Friday, February 03, 2006

Israel Nears End of Diplomacy on Iran

Peter Goodspeed, National Post:
For months speculation has mounted about U.S. and Israeli preparations to launch a pre-emptive military strike against Iran to prevent Tehran from acquiring nuclear weapons.

Yesterday, as the International Atomic Energy Agency met in Vienna to debate reporting Iran to the UN Security Council for breaching its nuclear non-proliferation agreements, that speculation entered the realm of distinct possibility.

There is now an intensified spirit of confrontation in the dispute that harkens back to the unblinking animosity of the Cold War. U.S. President George W. Bush, whose administration has already been seared by the heat of war, may soon come to regard the current impasse with Iran as his very own Cuban Missile Crisis.

Amidst the increasing threats and counter-threats, quiet diplomacy appears to be coming to an end.

Just two weeks ago, Israel's Defence Minister Shaul Mofaz publicly declared that Israel "will not accept Iran's nuclear armament" and hinted Israel's armed forces are already planning to destroy Iran's nuclear facilities.

The statement came as a rash of European newspaper reports quote unnamed Israeli military and intelligence officials saying they are updating plans for pre-emptive strikes on Iran.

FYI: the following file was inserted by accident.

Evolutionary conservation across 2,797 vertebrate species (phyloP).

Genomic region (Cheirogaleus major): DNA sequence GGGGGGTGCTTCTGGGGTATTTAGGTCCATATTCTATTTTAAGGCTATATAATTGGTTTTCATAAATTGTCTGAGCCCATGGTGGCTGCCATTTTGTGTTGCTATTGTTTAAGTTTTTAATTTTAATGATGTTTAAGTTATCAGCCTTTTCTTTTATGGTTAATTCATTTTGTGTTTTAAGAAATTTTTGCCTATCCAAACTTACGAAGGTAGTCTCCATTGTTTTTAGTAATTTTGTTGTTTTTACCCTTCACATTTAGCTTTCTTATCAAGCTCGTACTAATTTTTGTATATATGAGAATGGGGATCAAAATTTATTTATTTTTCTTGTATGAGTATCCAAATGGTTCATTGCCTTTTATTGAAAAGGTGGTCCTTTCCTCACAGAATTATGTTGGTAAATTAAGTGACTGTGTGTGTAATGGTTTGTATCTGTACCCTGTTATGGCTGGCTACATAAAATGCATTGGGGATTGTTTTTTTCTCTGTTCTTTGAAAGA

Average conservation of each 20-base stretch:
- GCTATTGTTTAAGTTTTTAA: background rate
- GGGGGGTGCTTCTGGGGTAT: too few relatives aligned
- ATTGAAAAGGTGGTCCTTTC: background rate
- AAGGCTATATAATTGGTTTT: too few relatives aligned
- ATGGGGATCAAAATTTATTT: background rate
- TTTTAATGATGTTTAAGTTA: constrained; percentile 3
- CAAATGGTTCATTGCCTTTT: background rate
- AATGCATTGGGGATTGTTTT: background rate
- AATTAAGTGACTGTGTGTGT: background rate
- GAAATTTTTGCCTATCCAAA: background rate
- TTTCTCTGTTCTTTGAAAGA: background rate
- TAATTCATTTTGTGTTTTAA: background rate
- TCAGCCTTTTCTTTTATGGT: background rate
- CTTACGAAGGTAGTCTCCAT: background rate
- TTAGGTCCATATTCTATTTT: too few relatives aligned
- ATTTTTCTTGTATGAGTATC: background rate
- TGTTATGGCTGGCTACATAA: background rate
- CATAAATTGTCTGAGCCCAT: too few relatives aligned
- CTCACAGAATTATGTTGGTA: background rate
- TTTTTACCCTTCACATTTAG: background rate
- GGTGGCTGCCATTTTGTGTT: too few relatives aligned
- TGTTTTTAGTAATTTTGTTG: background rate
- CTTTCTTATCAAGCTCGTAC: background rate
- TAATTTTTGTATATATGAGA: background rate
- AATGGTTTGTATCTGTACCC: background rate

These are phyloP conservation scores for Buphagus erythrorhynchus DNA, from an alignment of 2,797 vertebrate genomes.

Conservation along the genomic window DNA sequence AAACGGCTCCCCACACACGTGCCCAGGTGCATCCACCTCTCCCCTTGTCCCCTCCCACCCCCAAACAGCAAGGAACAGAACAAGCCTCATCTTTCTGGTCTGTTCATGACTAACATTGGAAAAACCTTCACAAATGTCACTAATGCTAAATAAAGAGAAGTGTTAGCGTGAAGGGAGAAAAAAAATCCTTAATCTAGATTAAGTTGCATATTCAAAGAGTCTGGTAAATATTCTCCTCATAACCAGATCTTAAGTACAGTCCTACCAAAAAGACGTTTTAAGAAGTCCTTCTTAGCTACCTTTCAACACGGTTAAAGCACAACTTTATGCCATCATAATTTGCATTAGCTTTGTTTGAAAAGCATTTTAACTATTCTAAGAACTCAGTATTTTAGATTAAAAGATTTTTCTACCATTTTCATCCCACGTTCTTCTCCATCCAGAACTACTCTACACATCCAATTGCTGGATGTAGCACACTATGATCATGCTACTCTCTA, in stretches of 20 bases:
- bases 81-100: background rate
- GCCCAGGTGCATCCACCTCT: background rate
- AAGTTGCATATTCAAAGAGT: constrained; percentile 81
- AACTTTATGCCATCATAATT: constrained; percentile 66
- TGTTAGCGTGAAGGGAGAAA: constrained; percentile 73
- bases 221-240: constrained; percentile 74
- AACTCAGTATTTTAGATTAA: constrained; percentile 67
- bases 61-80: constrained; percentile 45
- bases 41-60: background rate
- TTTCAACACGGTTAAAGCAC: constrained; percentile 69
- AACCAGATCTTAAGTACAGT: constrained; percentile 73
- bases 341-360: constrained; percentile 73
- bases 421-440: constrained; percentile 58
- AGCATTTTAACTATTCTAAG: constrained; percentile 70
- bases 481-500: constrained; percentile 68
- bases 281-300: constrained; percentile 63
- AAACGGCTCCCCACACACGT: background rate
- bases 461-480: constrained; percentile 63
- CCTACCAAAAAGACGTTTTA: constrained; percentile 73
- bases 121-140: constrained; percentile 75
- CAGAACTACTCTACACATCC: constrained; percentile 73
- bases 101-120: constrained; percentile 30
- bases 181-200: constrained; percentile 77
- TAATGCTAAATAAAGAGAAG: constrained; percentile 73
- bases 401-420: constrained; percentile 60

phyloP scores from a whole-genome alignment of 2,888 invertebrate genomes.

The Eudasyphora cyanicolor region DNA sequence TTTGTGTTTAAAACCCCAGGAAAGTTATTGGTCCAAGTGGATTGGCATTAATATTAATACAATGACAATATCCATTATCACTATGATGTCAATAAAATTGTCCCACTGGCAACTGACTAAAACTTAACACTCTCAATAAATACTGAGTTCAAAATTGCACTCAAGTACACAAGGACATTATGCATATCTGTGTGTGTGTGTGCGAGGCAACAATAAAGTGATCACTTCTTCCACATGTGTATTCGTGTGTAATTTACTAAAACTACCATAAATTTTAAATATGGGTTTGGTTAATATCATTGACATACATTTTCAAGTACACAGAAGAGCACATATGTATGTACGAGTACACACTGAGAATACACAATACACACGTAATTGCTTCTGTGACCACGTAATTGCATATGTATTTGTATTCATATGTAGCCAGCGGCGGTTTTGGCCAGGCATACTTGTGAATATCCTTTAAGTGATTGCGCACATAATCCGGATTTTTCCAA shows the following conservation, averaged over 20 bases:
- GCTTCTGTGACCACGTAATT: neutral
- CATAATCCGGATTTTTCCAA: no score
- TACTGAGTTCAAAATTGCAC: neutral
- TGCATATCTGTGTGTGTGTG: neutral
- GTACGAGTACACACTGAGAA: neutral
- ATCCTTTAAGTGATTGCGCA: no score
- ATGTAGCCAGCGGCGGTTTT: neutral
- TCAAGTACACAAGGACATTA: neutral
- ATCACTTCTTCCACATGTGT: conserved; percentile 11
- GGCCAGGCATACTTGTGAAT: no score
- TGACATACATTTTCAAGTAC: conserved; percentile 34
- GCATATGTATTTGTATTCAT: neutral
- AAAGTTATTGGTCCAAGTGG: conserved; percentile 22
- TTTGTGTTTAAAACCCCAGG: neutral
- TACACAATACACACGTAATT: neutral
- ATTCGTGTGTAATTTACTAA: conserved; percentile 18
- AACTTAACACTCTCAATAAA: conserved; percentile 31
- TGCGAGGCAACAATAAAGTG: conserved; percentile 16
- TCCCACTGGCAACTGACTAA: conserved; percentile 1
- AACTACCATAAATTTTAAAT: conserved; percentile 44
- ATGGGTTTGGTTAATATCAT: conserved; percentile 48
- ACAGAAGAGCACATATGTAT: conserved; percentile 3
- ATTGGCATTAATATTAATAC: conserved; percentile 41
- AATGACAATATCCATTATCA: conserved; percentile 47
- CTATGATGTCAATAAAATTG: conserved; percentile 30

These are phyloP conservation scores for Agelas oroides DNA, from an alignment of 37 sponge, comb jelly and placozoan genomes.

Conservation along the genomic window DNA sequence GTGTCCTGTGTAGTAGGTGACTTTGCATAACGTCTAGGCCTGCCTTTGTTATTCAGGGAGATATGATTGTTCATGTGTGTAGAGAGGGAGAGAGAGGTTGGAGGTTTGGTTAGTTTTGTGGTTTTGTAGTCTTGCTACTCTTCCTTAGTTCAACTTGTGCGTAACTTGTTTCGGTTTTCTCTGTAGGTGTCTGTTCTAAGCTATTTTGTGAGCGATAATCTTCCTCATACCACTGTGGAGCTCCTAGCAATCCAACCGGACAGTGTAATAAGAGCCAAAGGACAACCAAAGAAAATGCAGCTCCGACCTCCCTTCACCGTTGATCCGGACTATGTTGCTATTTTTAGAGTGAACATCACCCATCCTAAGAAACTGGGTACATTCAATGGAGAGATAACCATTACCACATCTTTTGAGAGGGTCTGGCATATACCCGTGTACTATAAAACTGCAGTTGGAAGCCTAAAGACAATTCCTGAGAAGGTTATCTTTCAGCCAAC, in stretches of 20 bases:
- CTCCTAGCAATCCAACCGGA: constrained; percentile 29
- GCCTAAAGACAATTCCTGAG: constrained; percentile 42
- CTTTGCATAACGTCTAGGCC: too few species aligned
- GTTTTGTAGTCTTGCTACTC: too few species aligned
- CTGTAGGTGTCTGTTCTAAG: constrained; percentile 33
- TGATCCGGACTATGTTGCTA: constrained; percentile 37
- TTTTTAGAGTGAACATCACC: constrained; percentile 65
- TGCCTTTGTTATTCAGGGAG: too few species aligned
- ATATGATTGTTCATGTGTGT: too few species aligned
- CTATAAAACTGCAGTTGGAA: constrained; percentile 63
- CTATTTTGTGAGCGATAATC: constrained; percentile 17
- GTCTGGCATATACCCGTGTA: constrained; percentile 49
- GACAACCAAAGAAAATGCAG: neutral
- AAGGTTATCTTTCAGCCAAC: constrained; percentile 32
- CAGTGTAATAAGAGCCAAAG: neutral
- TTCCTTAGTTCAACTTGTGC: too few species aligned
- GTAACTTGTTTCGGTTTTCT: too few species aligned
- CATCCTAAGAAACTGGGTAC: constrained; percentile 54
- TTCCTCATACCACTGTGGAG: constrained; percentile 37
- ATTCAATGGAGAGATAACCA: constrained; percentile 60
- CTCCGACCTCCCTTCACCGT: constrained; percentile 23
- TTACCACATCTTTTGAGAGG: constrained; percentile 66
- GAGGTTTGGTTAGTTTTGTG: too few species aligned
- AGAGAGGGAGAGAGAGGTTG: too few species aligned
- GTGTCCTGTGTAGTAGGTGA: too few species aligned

Any Israeli raid will be carried out using long-range F-15E bombers and cruise missiles against a dozen key Iranian sites, the reports said.

Pilots in the Israeli Air Force's elite 69 Squadron have been briefed on the plan and have conducted rehearsals in the Negev desert against a scale model of Iran's Bushehr nuclear reactor on the Persian Gulf coast.

In the meantime, Israeli newspapers are holding heated discussions on what could be involved in a military strike.

Unlike Israel's successful air raid against Iraq's nuclear reactor at Osirak in 1981, a pre-emptive strike against Iran would be a highly complex operation.

Iran learned its lesson from Iraq's experience and over the last two decades has dispersed its own nuclear production facilities all over the country.